Faculty Spotlight- Dr. Manuel Leal
As a kid, he would play with lizards in his backyard, so it was an easy transition to study them in graduate school. Manuel Leal, Ph.D., grew up in Puerto Rico and was always interested in understanding how the Anolis lizards communicate. Along with their natural history, including their evolutionary history, behavioral, and physiological responses to new environments and cognition.
He earned his doctoral degree from Washington University in St. Louis and joined MU’s biology department as an associate professor in 2014. He came to Mizzou because it was “very appealing” to join the biology department, which has a long tradition for research in animal communication and evolutionary biology.
Manuel, as he prefers to go by, was awarded the 2020 Outstanding Departmental Contribution Award from MU’s Graduate School. At Mizzou, he’s enjoyed interacting daily with many amazing students. “Seeing the quality of students that are way ahead of where I was at that stage of my academic career gives me hope that the future will be much brighter,” he said.
When asked, what does diversity, equity, and inclusion in graduate education mean to you, he explained he thinks of diversity a little differently than most. He doesn’t think of diversity as an independent category; in fact, he argues that “discussing diversity without equity and inclusions is window dressing. I don’t see diversity as disjointed from inclusion or equity; if you provide an equitable and inclusive environment, you will end up with diversity. Giving everyone the same voice, treating everyone equally – Everyone is welcome. There is no place for explicit and implicit racism; instead, everyone has the same voice at the table.”
His goal is to build a graduate program that follows his grandmother’s advice to guide his actions, “Mi casa es tu casa” (My home is your home). This motto permeates all his interactions and decisions – which leads to equity and inclusion. Manuel wants to foster a program in which “we moved beyond the check-box syndrome, to an action-based system in which equity and inclusion are measured by tangible actions.” As faculty, he has had the opportunity to ‘educate’ other faculty on the difficulties that underrepresented minority (URM) faculty, staff, and students deal with daily on campus by sharing his personal experiences. He hopes this will change their views and actions. He puts this into practice every time he gets complimented for his contribution to the “beautiful gardens” from visitors to the campus, which happens often. “This is a clear evidence of unconscious bias, because I have a heavy Hispanic accent when I speak,” he said. “So, I take that opportunity to say thanks and invite them to my lab or classroom.”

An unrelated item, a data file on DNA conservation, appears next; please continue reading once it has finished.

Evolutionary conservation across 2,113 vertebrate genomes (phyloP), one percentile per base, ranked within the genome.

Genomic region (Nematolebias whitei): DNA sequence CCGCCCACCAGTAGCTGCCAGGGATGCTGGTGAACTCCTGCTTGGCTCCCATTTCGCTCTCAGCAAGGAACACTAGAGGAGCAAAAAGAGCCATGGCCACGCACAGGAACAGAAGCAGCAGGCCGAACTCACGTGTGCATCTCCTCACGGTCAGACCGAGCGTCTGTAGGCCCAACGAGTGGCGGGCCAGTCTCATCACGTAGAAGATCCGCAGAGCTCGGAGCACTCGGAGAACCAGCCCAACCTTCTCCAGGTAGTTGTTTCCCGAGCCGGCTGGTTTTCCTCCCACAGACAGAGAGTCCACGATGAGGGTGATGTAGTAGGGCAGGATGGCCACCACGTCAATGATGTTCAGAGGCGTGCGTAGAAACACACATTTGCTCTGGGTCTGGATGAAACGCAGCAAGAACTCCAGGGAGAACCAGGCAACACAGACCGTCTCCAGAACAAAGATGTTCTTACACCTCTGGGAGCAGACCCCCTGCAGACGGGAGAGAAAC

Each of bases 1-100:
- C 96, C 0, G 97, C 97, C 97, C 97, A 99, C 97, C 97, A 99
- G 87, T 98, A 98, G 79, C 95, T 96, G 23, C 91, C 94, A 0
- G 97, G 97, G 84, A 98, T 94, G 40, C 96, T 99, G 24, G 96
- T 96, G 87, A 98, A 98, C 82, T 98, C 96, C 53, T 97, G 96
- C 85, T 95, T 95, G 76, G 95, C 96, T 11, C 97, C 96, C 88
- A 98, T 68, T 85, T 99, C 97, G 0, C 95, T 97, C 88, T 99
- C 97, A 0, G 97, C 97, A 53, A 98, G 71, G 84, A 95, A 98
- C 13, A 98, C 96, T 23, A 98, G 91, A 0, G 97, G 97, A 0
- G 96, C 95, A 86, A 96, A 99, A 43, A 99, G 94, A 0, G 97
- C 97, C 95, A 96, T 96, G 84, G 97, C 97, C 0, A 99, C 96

At every interaction with faculty at campus-level discussions, he brings equity to the forefront, for example, by pointing out the negative effect comments such as, “we should consider him/her because they are an underrepresented minority” has on everyone. It implies that the bar needs to be lowered for URM individuals. “In fact, data shows that URM’s are more likely to take risks and produce work that is more innovative and with a higher impact. But that is an uncomfortable recognition for many,” Manuel said.
“The fiber of a functional society is to help each other, regardless of the society to which they belong. Similarly, at its core, scientific innovation flourishes from the fusion of different perspectives, which are inherently linked to the composition of the academic community,” he said. “At the level of my laboratory, fostering a laboratory community in which inclusion and equity is our mission has given us the ability to explore questions from a wide range of angles, and using a wide range of approaches.”
When asked what advice he would give current graduate students and postdocs navigating academia, he responded that students should do what makes them feel they are making a contribution to society. They should also be prepared to experience many setbacks, “but please don’t give up.”